|7 Test Bands
Jun 12, 2001
In 1998 4 months preg with 1st child and diag w/HIV. Western blot confirmed HIV even though only 2 or the 7 bands showed up positive. 2 yr old child negative, had Doc gave me a tubal and the whole time my viral load has been undetectable. Should I be on medication? What are the chances of having another child and they are negative? Whats the chance of getting fullblown AIDS? What is my life span at this time? Can I ever have sex again?, and if I do have sex do I have to tell my partner even though nothing is detected? Thank you
Response from Dr. Pavia
If I understand your question correctly, you were diagnosed with HIV based on an EIA with a positive western blot that had only 2 bands, but have always had an undetectable viral load. The first question then, is, are we sure you are infected. Some people who are infected will have persistently undetectable viral loads, but this is rare. These are people who do very, very well for a long time without medication (called long term non progressors). You should do extremely well and live a long life.
However, we usually don't like to make the diagnosis of HIV for certain without seeing a positive viral load. In your case, I would want to repeat the testing when you are not pregnant, since false positive tests can occur during pregnancy. If you are positive, then a test called an HIV DNA PCR could be done that will confirm infection, even with a very low viral load.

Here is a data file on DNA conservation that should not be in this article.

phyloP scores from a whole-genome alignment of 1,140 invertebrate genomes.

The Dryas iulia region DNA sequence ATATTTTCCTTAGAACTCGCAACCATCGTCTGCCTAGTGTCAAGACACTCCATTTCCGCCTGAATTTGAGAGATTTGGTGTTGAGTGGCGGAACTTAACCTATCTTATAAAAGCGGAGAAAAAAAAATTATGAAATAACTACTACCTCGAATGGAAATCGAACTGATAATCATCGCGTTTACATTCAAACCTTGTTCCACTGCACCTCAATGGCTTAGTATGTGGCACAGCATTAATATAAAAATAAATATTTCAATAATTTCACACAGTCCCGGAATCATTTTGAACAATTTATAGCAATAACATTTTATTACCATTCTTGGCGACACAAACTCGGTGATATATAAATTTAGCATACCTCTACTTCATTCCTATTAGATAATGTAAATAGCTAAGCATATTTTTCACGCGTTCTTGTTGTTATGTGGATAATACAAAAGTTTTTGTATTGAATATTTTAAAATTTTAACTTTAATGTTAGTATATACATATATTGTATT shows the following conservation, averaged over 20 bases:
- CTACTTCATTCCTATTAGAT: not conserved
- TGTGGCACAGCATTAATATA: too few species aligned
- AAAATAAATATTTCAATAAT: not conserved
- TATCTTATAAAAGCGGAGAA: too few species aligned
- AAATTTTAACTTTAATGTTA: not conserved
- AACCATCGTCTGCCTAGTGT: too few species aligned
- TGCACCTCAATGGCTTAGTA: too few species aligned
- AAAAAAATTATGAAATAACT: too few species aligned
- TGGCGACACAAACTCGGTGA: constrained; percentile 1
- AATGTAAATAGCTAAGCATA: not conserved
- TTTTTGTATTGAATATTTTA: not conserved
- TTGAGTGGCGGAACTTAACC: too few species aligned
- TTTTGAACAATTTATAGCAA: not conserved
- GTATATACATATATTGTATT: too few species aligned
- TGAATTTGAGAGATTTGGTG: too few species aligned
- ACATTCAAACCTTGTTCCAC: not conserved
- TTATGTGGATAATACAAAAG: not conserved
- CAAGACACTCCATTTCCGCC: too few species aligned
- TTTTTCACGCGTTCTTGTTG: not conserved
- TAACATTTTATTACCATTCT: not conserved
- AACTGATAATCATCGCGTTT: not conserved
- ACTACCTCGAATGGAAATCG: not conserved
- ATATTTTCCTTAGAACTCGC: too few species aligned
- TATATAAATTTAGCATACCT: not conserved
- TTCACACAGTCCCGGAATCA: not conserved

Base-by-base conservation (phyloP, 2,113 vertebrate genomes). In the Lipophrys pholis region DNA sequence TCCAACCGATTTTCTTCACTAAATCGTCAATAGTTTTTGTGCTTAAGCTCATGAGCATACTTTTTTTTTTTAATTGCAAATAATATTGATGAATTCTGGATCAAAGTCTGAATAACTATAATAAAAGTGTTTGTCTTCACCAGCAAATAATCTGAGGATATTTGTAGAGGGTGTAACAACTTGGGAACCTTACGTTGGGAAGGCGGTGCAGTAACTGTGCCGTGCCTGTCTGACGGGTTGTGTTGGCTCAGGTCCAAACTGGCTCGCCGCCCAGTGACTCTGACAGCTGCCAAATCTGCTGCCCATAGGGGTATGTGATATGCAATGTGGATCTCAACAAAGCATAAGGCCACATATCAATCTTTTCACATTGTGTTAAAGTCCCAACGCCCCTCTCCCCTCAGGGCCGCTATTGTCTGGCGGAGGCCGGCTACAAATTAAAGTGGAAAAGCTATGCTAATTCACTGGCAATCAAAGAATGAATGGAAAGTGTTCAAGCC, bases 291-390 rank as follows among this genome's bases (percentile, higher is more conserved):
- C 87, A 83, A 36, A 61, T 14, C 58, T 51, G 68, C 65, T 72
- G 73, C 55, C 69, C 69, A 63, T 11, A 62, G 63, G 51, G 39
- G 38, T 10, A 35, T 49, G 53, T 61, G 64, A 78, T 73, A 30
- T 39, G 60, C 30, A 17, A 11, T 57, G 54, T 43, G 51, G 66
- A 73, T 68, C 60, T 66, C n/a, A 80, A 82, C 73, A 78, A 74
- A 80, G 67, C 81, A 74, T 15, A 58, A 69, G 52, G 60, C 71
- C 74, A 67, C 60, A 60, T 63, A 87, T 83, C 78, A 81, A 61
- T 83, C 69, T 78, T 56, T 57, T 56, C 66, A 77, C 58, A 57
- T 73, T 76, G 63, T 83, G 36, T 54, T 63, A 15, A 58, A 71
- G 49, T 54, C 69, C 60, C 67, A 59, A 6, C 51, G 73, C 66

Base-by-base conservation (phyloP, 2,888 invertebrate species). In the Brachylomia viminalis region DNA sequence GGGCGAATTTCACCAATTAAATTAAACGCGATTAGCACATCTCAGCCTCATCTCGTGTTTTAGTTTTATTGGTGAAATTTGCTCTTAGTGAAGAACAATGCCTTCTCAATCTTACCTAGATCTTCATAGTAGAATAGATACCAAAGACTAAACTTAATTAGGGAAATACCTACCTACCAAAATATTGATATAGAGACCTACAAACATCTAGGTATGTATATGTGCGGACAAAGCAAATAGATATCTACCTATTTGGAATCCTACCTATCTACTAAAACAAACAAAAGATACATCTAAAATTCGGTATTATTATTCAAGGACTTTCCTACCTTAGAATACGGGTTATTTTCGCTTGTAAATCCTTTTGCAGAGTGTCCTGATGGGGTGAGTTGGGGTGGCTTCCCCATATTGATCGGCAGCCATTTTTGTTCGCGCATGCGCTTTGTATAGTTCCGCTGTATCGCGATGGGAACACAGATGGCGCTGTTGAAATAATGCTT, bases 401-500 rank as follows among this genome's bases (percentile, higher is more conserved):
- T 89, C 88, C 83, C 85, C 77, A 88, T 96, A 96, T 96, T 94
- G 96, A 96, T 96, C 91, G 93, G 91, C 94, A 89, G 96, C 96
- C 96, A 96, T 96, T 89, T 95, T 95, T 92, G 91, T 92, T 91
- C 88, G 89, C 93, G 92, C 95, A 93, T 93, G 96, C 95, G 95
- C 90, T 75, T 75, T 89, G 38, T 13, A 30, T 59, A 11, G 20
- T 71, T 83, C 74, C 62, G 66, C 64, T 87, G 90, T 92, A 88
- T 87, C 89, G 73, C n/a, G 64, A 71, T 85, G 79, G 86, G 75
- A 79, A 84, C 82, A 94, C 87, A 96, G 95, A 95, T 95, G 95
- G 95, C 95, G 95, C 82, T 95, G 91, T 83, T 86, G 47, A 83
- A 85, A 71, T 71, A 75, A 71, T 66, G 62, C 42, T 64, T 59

If you have a normal CD 4 count and an undetectable viral load, treatment is usually not needed unless the viral load increases and the CD4 count falls. People with HIV can have normal and fulfilling sex lives. Safer sex will minimize the chance of infecting your partners. Check out the safe sex forum here if you have specific questions.
It is almost always appropriate to tell your partners. You can also tell them that with a low viral load and use of a condom, you would have a very low chance of spreading the infection.
The risk of having an infected child depends on your viral load and treatment. If you chose to have another child, you will want to discuss it with an HIV provider first, and will probably need to go on treatment during the pregnancy to help prevent infection in your child.
Good luck, and make sure you are clear on your infection status.
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